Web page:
Taking a shot with this style of lighting is actually easy - timing the lightning and dealing with lions - not so easy :-)
The trick is that with a bright background if you expose for the background the foreground will be completely dark - but you can brighten the foreground to the same level with your flash (because you control the flash power you can control the foreground light level and the flash has limited range so it has no effect on the background).
First you choose your aperture for the depth of field you want.
Than you set the shutter speed so the background is well exposed, ignore the foreground for now (just keep the shutter speed slower than your max sync speed).
If you use a TTL flash you get just take the picture and the camera will do the rest, if you use a manual flash keep reading.
Set your flash power, you can choose the initial power based on the guide number (f number * distance = guide number at ISO 100 full power) guide numbers are not accurate but after doing this a few times you should know how to adjust your power.
If you have a little bit extra time you can, instead of messing with math, start from some middle-of-the-road setting and adjust from there (with my flash unit I start with 1/4 power).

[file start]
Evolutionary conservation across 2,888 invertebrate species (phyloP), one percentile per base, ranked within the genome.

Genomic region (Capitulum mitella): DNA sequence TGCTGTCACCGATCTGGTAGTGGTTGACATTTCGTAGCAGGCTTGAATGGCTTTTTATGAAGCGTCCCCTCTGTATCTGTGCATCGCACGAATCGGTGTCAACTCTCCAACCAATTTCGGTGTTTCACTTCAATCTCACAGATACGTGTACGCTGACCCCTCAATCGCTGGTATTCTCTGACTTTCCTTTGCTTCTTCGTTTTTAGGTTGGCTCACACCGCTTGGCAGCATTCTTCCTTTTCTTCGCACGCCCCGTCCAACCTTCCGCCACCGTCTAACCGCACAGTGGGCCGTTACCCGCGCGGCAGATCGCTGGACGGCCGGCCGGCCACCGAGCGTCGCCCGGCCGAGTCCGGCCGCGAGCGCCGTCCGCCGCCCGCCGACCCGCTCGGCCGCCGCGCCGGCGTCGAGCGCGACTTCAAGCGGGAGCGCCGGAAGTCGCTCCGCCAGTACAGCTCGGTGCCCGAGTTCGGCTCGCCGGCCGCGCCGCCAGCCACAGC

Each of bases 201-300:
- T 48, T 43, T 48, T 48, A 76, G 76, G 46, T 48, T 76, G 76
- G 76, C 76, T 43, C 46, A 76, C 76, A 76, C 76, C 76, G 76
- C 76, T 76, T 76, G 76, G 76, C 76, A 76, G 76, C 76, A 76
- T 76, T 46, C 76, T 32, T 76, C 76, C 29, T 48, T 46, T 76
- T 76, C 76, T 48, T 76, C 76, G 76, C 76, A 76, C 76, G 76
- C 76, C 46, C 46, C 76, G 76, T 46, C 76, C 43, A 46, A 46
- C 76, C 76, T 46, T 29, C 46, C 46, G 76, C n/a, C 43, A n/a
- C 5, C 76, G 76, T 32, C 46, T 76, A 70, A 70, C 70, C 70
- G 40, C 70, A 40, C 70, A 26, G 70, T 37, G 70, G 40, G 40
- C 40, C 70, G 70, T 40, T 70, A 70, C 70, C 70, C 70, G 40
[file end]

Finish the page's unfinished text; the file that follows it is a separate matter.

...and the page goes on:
You can use an higher ISO to conserve flash power, if you can't get enough power you will have to adjust your aperture (shutter speed has no effect on flash).
Also, flash attachments (umbrellas, softboxes, etc.) all waste some light, if you get to know your equipment you should know how much light each of your specific flash accessories wastes and use that knowledge to adjust flash power.
I can usually get everything right with 2-3 test shots (I'm not an expert like whoever took the lion shot).
This is quick and simple if you are photographing a model, maybe too slow if you are near a lion.